The thing about Purity Ring (the Halifax/Montreal by way of Edmonton Canada electronic dream pop duo) isn’t that they make music that different from many of their contemporaries. It’s that they happen to do it better than the rest. In a year characterized by some fabulously dreamy and transcendent female vocal performances and artists (see Grimes, Beach House, Frankie Rose, Now Now, Julia Holter, Of Monsters and Men, etc.), Megan James of Purity Ring is in serious competition to outshine the rest. While I’ve been swooning and swaying to many a chanteuse of late (from Claire Boucher (Grimes) to Victoria Legrand (Beach House)), the eerie Sugarcubes-era Björk turn by Megan James on “Ungirthed” floors me with each repeated listen. It’s like putting on a set of headphones and walking back in time to a moment when music and the world simply unhinged and felt topsy-turvy, yet all the more understandable. Also, the brilliance of Corrin Roddick’s fusion of downtempo and dub-step beats and production elements cannot be downplayed. “Ungirthed” is a brilliant mash up of 80’s Brit/Dream pop with latter day electronica. Or, perhaps, you might prefer a reinterpretation of (Cure-esque) lushly layered Goth-Rock as evidenced by “Saltkin” or the (oddly) upbeat “Fineshrine” – the bass drops on this track are insanely euphoric. Do you get the sense I really like this record?
If I were in Robert Altman‘s The Player, I’d pitch this record as The Sugarcubes and Cocteau Twins meets the xx and Passion Pit with an early B-52s (minus the Mod) anachronistic feel. But, even that doesn’t capture their unique sound. Purity Ring also incorporates Hip-Hop and R&B elements in a similar fashion to Gayngs – a side-project/super-group featuring members of Bon Iver, Megafaun, Polica and the Rosebuds; listen closely to “Grandloves” or the previously referenced bass element on “Fineshrine” and you’ll see what I mean. Because of the brilliant pacing and layering of beat on Shrines, the whole record is ripe for a (downtempo) dance party or an up-tempo mash up by clever DJs like Four Tet, Jamie XX, SBTRKT, or James Murphy (a la Radiohead’s TKOL RMX 1234567). And, yes, if you’ve been listening to Grimes (another Montreal based musician), you’ll find a surface similarity between the structure and style, especially on the trance-dance “Obedear”. However, (I’d argue that) Purity Ring’s tracks follow more traditional song structures as compared to Grimes more experimental soundscapes or atmospheric pieces.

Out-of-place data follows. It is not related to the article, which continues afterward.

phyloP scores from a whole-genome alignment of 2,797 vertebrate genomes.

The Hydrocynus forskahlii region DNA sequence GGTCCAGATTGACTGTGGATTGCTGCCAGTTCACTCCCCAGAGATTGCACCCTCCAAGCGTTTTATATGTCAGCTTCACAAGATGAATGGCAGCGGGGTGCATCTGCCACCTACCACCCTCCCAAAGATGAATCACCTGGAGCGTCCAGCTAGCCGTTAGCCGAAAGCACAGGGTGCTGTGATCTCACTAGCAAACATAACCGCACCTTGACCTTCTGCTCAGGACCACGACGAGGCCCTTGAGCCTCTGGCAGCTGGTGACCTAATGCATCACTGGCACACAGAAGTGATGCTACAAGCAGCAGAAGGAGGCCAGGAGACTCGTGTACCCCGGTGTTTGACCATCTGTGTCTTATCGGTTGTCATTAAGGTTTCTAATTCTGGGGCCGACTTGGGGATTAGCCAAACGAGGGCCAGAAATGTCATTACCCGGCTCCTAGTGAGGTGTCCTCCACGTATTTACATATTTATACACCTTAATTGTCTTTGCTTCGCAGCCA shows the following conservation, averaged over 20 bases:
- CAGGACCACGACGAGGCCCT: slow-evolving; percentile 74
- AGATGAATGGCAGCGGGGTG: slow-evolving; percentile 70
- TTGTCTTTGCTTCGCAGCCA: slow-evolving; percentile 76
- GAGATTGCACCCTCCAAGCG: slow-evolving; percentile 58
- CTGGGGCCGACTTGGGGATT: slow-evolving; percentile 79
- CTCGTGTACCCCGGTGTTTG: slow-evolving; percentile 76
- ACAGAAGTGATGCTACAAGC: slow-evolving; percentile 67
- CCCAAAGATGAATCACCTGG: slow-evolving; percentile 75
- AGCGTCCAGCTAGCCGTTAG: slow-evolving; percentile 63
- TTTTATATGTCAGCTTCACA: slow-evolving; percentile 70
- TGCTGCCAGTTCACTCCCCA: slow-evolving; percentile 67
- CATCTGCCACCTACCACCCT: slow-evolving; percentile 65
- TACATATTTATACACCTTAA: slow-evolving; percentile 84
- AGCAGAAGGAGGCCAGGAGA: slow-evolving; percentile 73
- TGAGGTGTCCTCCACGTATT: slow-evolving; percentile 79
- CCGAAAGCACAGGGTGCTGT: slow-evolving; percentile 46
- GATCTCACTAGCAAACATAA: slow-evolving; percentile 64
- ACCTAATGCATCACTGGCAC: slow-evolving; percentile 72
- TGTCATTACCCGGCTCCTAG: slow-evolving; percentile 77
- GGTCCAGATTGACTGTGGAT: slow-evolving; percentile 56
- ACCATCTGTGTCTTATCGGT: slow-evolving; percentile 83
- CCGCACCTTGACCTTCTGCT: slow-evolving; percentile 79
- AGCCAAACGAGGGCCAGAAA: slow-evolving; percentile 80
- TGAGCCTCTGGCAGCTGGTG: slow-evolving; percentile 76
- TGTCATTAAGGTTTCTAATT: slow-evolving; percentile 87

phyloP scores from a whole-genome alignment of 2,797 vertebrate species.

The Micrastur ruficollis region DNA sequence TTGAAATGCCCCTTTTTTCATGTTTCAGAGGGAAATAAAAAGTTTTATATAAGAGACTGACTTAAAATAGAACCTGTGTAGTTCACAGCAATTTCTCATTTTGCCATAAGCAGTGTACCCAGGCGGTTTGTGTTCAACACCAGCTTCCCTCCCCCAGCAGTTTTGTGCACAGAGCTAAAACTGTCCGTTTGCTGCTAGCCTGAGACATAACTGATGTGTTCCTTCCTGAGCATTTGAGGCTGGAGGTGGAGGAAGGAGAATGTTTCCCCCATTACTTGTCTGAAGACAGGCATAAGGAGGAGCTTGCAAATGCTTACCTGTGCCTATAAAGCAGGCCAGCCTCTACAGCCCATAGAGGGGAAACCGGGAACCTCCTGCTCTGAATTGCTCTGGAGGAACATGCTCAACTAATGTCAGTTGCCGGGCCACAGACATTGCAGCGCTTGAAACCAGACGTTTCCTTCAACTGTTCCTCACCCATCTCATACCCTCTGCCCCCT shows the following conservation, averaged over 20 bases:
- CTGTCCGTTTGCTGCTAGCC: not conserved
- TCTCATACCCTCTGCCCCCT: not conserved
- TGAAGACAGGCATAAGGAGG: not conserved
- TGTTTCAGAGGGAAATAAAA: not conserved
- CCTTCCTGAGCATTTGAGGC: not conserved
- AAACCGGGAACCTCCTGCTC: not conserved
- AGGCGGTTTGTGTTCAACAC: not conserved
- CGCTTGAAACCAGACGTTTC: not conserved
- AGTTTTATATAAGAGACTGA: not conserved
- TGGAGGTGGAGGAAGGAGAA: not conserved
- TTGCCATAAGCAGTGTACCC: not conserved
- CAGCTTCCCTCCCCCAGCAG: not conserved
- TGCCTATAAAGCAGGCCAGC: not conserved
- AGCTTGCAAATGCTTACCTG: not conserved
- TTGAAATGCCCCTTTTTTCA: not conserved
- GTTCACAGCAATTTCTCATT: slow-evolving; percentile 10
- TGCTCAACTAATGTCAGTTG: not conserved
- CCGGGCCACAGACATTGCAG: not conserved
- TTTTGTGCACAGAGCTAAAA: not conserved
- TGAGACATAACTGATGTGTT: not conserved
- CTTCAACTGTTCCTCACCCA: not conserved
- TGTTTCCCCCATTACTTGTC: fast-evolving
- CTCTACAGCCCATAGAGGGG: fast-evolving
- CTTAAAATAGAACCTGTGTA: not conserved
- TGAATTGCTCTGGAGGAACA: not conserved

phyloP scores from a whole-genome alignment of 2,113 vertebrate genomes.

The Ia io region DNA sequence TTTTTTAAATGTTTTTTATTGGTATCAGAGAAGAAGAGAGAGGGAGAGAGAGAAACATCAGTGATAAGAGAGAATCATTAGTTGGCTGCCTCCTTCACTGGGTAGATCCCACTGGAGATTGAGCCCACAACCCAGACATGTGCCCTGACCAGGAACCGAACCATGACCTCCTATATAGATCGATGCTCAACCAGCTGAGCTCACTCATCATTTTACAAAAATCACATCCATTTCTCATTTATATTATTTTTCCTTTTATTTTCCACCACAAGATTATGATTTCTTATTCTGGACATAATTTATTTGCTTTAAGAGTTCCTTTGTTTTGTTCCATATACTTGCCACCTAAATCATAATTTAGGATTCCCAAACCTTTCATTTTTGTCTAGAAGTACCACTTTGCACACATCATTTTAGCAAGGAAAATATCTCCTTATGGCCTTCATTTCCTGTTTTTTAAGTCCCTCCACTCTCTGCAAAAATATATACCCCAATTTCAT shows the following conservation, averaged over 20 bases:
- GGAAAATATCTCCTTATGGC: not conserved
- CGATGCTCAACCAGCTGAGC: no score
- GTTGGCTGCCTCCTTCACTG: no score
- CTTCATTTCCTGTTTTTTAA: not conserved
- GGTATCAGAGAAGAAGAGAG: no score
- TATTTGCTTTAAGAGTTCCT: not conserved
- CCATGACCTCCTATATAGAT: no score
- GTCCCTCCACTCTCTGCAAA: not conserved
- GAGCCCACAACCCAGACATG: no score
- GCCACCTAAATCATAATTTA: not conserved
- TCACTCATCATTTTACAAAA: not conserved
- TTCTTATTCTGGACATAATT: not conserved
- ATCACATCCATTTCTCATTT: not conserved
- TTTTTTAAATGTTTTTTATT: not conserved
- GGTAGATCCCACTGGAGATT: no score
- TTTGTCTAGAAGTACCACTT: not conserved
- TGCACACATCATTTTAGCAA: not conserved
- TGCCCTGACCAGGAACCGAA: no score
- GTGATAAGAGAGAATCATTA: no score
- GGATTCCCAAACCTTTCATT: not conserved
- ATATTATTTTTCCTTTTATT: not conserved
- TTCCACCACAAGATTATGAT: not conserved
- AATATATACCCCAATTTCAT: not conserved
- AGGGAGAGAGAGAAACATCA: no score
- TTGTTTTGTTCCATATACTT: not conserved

All references and allusions aside, Shrines is definitely a sensational sounding and impressive debut record. It’s such an intricate mix of contemporary electronic and dance while blending familiar indie-rock and dream pop motifs. The combined effect of all this artful alchemy is a record built for chilling, grooving, and (mentally) melting into.
So start your evening swoon or weekend’s groove early and listen to Purity Ring’s Shrines in its entirety here.
For additional information, free downloads of “Fineshrine” and “Obedear”, or to purchase their record, visit their 4AD (great label!!!) site here.
I’ve seen the future, and it’s getting better,
Note 1: For those following at home, at least one of these tracks, “Ungirthed”, was first released in 2011, but I tend to date my evaluation of songs/tracks on “album release date” because I generally like to see how they relate to the work as a whole.
Note 2: Now perhaps you see why I was listening/thinking about the Cure last week.
Note 3: Billy Corgan should probably keep his mouth shut at this stage of the game. His band was really good for about six years and I’ll always fondly remember them. However, don’t diss another really influential band (with longevity and staying power). If you want to know what I’m talking about see here.